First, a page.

The sight of foxes rummaging through the rubbish for scraps of food is not an unfamiliar one, and now scientists say it may have been around for thousands of years.
The diets of ancient foxes were influenced by humans, and these small carnivores might be tracers of human activity over time, according to a new study.
In the wild, foxes regularly feed on scraps left behind by larger predators such as bears and wolves.
But the closer the animals live to human civilisation, the more of their diet is made up of foods that humans leave behind.
In this new study, published in the PLOS ONE journal, Chris Baumann of the University of Tubingen, Germany, and colleagues suggest that if this relationship goes back to ancient times, then foxes might be useful indicators of human impact in the past.
Researchers compared ratios of carbon and nitrogen isotopes between the remains of various herbivores, large carnivores, and red and Arctic foxes from several archaeological sites in south-west Germany dating to the Middle and Upper Palaeolithic.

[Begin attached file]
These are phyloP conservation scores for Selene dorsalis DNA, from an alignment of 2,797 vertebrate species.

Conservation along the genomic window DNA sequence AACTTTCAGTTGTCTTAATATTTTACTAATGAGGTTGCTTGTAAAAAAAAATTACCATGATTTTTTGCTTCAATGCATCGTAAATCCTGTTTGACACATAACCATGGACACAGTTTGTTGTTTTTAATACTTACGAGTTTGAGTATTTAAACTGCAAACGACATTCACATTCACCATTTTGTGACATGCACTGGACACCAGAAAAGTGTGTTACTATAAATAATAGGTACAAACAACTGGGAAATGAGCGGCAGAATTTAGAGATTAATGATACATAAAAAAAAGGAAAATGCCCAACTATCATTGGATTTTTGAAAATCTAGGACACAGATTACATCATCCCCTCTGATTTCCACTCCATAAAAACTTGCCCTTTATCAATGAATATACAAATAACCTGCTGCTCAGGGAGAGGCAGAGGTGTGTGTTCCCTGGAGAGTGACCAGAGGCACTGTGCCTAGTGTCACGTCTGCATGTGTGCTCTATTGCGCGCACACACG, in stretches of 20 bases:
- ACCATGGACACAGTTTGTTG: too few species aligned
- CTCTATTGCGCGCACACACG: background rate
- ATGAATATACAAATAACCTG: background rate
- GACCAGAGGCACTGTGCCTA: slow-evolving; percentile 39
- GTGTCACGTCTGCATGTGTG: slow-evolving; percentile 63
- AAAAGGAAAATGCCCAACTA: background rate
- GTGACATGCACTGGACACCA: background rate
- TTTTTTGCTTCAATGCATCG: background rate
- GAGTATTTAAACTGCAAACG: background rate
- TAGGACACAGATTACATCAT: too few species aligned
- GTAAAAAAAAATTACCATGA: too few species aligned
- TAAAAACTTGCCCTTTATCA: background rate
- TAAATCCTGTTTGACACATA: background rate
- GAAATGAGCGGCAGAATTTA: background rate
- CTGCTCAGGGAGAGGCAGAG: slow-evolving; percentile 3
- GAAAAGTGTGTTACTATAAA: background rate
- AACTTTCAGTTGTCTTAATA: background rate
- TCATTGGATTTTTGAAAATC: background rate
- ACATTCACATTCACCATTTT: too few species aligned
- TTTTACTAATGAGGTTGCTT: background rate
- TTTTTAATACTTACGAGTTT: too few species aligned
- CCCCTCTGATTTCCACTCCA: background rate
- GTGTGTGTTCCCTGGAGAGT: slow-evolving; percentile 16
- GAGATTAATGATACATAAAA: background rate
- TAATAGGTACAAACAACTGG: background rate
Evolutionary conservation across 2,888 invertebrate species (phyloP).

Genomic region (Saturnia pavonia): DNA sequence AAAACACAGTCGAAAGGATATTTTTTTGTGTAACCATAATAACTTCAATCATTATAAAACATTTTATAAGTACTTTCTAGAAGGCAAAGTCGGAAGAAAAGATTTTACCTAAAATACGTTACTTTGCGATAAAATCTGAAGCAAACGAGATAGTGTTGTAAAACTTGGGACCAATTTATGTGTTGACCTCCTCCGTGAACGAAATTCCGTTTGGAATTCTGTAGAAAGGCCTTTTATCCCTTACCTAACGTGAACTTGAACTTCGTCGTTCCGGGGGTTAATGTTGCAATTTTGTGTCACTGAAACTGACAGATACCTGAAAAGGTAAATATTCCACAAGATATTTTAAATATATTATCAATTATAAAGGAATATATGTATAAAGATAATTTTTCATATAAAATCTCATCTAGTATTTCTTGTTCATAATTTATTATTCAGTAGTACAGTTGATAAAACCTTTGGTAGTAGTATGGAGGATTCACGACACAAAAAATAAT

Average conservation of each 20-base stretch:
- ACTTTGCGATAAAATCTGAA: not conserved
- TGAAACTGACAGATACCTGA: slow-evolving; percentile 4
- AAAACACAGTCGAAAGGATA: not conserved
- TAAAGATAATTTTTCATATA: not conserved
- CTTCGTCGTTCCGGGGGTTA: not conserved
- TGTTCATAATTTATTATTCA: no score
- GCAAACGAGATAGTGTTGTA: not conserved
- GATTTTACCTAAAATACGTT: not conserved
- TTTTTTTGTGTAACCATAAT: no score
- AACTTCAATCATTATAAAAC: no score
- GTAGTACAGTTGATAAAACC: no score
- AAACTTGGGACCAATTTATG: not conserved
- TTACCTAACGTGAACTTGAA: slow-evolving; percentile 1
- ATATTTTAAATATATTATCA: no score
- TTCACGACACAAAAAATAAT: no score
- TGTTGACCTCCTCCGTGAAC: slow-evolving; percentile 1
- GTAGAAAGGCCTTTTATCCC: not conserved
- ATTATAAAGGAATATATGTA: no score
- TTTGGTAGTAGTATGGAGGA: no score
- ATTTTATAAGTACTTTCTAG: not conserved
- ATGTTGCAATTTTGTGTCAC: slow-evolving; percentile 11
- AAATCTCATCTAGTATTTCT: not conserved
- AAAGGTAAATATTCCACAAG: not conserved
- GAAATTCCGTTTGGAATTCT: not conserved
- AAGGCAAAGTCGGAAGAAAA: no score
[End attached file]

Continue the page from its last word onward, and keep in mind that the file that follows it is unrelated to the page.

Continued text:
At sites older than 42,000 years, when Neanderthals sparsely occupied the area, fox diets were similar to their local large carnivores.
But as Homo sapiens became common in the younger areas, foxes developed a more unique diet consisting largely of reindeer, the researchers found.
These are too big for foxes to hunt but are known to have been important game for ancient humans of the time.
These results suggest that during the Upper Palaeolithic – about 40,000 years ago, these foxes made a shift from feeding on scraps left by local large predators to eating food left behind by humans.
The researchers say this indicates their reliance on human food goes back a good 42,000 years.
The authors suggest that, with further studies investigating this fox-human relationship, ancient fox diets may be useful indicators of human impact on ecosystems over time.
“Dietary reconstructions of ice-age foxes have shown that early modern humans had an influence on the local ecosystem as early as 40,000 years ago,” the authors wrote.
“The more humans populated a particular region, the more the foxes adapted to them.”